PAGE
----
Switching Gears

Fabiola Iza on “Museo Autoservicio” in Mexico City

Sofía Táboas, Cualquier abertura filtrada, giratorio (Any Filtered Opening, Guillotine), 2019, steel and tinted glass, dimensions variable.

AS ELSEWHERE, the impact of social distancing on Mexico City’s artistic activity has been relentless. This year, the closest thing we have to the city’s annual Gallery Weekend, a hectic, weeklong affair canceled due to Covid-19, is the novel initiative “Museo Autoservicio” (Self-Service Museum). Conceived by curator and Mexican modern art scholar Daniel Garza Usabiaga, the project’s first outing, titled “Objects in the mirror are closer than they appear” and on through December 20, appoints itself (falsely) as “the first-ever drive-thru exhibition.” Installed in the underground parking lot of Antara Fashion Hall, a high-end shopping mall located across the street from Museo Jumex, works from twenty-two artists can be enjoyed from the comfort—and safety—of a car.

“Museo Autoservicio” aims at countering “Zoom fatigue” by offering a new means of viewing contemporary art, summarily dismissing the digital formats toward which most institutions have veered. In June, Garza Usabiaga publicly voiced his skepticism regarding this newfound enthusiasm for digital formats, deeming them “elitist” and helping fuel a debate about a widening class divide. Instead, he promoted an experiential ethos, devising an embodied encounter which, I feared, would be more attuned to a Disneyland attraction.

Luis Barragán and Mathiass Goeritz’s Las torres de Satélite, 1957, in Ciudad Satélite.

Fortunately, that fear was quickly allayed. The exhibition’s vehicular theme is grounded not in our present conundrum but in Garza’s Usabiaga’s academic research into cars as emblematic of modernity. During the 1950s and ’60s, urbanists and artists marveled at this prosthetic machine that allowed what architect Mario Pani termed “metropolis-men” to speedily traverse Mexico City’s ever-changing cityscape. The unfixed viewpoint granted by an automobile is the basis for artistic landmarks such as Luis Barragán and Mathias Goeritz’s sculptural ensemble Las torres de Satélite (The Satellite City Towers, 1957): five concrete, trilateral pillars of different heights painted in red, orange, white, and blue that stand between two highways that connect Mexico City with Ciudad Satélite, an upper-middle-class suburb. The advertising industry, which also played a pivotal role in shaping midcentury modern life in the city, followed suit, designing “spectacular” ads in response to the scopic possibilities granted by the perspective of an automotive subject. In “Objects in the mirror,” the idea of an artwork transformed by vehicular movement was particularly convincing in Gabriel Rosas Alemán’s geometric steel folding screen Suspension of the Everyday State of Consciousness, 2019; Sofía Táboas’s prismatic glass and metal enclosures, Any Filtered Opening, Revolving and Any Filtered Opening, Guillotine, both 2019; and artist duo Lake Verea’s Frottage of the Wall in Our Studio that We See Every Day, 2020, a tinfoil mural whose depictions of light switches, cracks, and protruding nails express the tediousness that attends pandemic life. (Fleeting headlights whimsically transform the parking lot when hitting the two latter works: Táboas’s tinted glasses refract hues of lilac, mauve, and taupe across the concrete, and for a brief but powerful moment, the tinfoil in Lake Verea’s mural mirrors the headlights’ glare, creating an effect so bright that is almost blinding.)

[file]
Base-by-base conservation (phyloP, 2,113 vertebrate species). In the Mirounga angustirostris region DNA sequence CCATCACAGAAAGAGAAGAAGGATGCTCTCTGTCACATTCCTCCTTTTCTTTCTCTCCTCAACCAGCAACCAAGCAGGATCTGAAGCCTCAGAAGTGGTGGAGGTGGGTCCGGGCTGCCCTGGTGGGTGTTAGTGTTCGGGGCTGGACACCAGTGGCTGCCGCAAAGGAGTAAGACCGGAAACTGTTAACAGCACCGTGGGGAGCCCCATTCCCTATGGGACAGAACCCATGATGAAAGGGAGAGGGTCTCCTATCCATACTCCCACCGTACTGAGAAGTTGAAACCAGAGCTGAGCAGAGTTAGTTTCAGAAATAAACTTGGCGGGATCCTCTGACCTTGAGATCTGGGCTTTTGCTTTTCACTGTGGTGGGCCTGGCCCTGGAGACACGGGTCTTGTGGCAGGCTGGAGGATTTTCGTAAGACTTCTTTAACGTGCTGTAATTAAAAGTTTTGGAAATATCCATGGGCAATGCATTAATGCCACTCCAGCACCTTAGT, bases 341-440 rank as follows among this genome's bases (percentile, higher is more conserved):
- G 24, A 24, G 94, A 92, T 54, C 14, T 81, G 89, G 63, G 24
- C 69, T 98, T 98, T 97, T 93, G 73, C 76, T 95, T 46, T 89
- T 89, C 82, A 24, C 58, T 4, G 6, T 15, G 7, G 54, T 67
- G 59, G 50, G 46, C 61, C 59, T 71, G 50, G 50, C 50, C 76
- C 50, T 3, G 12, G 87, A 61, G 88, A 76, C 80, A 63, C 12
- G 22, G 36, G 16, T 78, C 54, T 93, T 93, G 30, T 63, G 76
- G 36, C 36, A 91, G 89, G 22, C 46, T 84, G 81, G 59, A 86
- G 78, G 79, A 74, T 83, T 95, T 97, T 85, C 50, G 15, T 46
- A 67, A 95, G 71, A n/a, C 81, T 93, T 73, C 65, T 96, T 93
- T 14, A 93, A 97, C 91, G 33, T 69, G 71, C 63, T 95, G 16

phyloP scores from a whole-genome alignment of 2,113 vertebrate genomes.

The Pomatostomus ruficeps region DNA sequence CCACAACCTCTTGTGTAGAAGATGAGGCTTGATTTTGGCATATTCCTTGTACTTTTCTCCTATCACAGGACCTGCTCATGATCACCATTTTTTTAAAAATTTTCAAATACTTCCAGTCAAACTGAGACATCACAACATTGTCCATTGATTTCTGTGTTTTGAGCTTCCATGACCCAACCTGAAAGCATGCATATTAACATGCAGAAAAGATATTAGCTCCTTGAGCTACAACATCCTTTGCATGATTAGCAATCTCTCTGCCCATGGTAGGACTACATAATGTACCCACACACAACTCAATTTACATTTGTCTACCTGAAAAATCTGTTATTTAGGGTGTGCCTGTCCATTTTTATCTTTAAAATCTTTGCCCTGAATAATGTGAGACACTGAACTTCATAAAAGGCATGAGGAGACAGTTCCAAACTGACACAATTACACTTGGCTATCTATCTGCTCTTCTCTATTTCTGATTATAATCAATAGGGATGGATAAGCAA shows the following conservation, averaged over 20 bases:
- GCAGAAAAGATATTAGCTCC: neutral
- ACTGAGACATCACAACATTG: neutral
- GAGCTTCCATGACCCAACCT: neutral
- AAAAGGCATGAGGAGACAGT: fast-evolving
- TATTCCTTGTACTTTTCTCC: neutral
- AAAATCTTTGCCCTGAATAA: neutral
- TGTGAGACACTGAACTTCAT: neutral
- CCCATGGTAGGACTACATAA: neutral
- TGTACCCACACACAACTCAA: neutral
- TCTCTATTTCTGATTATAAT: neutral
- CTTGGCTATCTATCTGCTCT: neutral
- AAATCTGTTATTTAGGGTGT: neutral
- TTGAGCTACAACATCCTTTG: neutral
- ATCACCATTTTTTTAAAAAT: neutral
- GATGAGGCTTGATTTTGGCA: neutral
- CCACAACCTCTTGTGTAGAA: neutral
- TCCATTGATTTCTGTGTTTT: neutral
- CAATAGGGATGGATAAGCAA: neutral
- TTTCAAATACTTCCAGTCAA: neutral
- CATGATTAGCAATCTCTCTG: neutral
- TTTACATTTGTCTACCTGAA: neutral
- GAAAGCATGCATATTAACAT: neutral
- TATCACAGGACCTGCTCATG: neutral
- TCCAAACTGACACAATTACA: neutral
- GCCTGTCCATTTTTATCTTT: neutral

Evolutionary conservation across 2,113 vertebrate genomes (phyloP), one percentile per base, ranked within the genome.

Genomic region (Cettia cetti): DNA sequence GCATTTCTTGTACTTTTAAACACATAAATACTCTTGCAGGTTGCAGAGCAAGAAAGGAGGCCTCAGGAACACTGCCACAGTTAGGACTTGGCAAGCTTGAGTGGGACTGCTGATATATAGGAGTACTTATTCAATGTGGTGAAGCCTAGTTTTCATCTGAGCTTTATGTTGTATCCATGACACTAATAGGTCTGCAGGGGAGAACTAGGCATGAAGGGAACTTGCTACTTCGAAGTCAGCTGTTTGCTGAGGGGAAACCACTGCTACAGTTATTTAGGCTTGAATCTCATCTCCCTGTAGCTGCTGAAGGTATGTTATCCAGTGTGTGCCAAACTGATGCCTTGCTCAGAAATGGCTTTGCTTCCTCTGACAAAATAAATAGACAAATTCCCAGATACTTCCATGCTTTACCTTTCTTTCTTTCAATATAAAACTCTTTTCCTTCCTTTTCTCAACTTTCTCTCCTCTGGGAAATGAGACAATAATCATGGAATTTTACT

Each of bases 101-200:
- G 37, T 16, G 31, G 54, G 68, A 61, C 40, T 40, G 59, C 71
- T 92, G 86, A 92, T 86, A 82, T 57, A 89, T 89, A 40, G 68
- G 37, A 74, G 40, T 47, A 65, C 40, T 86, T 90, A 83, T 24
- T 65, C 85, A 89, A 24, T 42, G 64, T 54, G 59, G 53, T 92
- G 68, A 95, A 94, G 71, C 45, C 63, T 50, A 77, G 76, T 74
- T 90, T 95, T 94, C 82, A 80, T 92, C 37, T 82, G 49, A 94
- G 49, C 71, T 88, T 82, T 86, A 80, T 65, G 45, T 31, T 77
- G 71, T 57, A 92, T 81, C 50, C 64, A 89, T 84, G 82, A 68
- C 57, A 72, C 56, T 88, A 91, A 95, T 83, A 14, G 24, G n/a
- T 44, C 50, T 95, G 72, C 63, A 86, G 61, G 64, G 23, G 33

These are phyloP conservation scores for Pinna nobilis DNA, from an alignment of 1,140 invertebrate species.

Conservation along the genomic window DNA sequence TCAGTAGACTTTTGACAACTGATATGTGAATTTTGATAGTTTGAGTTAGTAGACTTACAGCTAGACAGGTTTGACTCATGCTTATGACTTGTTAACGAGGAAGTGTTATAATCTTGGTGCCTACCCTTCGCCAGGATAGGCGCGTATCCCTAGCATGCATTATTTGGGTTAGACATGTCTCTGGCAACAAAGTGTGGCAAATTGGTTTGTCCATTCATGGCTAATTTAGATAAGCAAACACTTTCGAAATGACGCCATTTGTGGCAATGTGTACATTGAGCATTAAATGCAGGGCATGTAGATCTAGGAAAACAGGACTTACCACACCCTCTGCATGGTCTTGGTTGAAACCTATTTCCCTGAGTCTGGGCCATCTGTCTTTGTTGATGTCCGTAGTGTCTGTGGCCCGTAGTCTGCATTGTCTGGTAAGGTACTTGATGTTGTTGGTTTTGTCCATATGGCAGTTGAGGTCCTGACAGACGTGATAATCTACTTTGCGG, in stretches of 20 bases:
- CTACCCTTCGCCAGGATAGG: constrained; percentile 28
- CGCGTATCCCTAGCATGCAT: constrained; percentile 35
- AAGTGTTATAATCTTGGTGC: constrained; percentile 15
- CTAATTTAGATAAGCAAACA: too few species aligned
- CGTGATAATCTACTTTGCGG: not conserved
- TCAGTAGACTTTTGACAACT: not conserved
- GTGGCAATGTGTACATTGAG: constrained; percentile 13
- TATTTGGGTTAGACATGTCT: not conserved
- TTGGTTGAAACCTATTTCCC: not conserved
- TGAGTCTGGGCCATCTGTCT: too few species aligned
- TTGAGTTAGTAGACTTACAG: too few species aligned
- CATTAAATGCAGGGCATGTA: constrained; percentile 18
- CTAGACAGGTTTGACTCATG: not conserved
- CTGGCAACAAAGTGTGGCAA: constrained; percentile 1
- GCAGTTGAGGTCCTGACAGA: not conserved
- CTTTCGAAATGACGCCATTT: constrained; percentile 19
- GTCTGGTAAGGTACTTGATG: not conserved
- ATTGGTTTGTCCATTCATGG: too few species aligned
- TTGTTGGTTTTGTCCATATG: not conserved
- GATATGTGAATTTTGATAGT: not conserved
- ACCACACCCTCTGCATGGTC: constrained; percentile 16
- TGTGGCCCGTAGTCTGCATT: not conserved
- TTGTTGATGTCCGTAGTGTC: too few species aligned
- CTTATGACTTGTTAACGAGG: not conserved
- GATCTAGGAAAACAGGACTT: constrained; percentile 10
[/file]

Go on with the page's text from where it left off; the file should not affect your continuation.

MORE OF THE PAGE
Lake Verea, Calca del muro de nuestro estudio que vemos todos los dias (Frottage of the Wall in Our Studio that We See Every Day, 2020, aluminum foil.